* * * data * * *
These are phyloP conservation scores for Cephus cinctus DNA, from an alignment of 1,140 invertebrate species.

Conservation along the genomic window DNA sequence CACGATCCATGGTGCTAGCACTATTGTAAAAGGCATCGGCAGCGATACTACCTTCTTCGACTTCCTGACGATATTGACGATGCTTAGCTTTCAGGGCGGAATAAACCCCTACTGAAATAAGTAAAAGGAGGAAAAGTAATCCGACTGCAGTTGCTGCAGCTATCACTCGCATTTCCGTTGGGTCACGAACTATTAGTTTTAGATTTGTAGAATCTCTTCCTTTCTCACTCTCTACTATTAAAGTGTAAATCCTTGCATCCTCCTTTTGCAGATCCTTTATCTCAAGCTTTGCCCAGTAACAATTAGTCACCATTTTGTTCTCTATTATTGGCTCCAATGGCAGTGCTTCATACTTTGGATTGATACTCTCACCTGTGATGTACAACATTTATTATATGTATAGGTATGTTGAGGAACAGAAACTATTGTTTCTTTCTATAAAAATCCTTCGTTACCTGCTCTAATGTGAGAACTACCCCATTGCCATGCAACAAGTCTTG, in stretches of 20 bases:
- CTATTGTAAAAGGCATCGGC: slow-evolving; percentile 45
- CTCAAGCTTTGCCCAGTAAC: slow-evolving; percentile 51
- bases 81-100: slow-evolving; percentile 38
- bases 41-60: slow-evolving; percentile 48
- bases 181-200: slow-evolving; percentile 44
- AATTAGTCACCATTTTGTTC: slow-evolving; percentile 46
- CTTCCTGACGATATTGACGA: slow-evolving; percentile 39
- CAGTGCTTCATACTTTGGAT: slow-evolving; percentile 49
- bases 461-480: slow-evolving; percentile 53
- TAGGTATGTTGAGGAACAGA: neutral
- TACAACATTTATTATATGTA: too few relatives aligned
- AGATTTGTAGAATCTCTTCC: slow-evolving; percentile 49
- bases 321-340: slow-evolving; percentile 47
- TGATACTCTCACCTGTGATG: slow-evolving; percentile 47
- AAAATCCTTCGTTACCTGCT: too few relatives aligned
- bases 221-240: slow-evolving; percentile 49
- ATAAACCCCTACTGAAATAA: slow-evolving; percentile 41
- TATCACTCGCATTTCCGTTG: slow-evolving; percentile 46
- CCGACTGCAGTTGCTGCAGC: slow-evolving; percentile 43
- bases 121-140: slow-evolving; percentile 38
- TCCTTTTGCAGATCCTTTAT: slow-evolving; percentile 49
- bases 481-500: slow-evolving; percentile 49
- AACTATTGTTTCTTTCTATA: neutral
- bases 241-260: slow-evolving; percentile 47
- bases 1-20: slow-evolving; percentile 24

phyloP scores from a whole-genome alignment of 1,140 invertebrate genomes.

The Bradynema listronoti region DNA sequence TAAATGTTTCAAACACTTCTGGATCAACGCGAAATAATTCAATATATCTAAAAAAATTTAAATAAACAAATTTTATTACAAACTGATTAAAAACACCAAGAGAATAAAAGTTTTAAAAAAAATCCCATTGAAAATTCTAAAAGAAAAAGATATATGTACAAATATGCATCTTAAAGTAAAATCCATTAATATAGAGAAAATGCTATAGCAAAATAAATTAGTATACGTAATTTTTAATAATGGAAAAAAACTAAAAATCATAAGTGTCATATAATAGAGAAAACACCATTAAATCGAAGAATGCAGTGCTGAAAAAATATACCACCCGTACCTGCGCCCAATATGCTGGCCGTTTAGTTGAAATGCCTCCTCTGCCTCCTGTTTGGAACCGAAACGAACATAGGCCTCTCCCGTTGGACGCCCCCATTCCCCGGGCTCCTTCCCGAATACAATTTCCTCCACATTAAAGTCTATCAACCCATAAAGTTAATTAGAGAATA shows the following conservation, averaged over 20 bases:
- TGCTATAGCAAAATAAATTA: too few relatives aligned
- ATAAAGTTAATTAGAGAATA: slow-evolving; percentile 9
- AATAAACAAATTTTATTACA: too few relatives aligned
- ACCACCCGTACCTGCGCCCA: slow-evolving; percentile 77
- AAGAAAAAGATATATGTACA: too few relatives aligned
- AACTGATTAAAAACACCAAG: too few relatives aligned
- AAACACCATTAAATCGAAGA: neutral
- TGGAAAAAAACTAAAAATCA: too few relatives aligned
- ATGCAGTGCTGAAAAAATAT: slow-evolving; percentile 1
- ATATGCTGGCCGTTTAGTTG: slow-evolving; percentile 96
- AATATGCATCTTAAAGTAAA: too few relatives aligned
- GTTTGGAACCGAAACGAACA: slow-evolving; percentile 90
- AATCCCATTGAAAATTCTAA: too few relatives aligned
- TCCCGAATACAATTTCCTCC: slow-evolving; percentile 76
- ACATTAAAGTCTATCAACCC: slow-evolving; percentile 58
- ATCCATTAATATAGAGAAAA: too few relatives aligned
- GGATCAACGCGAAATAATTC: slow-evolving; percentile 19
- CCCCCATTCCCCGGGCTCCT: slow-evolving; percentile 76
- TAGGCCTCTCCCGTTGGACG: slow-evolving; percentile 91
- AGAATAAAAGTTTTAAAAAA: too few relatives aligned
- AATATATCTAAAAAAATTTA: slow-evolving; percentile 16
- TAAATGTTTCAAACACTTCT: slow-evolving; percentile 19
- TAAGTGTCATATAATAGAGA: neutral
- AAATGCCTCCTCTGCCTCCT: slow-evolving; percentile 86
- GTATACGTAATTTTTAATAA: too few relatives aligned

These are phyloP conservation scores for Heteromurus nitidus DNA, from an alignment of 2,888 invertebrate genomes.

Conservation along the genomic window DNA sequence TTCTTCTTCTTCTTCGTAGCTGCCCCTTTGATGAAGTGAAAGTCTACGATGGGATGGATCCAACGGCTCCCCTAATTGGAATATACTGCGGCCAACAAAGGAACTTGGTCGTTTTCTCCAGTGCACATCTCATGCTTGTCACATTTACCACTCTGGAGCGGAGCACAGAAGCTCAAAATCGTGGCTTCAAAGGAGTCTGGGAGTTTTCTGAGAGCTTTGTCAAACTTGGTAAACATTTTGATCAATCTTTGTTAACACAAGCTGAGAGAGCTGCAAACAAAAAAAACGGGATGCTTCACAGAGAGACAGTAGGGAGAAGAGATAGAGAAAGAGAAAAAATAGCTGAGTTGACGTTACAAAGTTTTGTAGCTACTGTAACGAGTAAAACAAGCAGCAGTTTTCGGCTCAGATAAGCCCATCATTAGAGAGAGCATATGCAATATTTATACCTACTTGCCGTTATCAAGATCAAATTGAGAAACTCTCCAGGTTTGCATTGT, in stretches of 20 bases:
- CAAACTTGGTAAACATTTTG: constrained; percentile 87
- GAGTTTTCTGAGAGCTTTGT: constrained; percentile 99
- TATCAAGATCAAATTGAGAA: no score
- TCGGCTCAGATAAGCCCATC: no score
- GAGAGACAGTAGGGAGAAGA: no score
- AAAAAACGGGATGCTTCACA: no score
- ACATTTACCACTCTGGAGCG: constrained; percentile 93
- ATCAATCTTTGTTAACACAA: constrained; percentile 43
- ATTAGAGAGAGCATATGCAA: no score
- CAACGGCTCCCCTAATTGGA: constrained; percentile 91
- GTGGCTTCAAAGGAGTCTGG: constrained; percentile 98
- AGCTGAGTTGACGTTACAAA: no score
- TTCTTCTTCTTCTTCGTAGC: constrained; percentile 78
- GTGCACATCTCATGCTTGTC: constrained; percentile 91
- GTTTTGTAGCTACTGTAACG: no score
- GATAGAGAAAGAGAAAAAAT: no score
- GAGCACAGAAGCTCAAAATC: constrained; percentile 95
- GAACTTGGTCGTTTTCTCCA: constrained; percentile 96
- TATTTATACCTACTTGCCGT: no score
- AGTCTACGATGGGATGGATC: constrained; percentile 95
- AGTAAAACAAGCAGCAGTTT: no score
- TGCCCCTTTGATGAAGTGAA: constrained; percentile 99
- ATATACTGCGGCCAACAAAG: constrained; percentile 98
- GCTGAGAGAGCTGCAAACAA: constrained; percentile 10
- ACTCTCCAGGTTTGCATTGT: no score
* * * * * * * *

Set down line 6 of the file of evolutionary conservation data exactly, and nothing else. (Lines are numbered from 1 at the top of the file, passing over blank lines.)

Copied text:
- bases 41-60: slow-evolving; percentile 48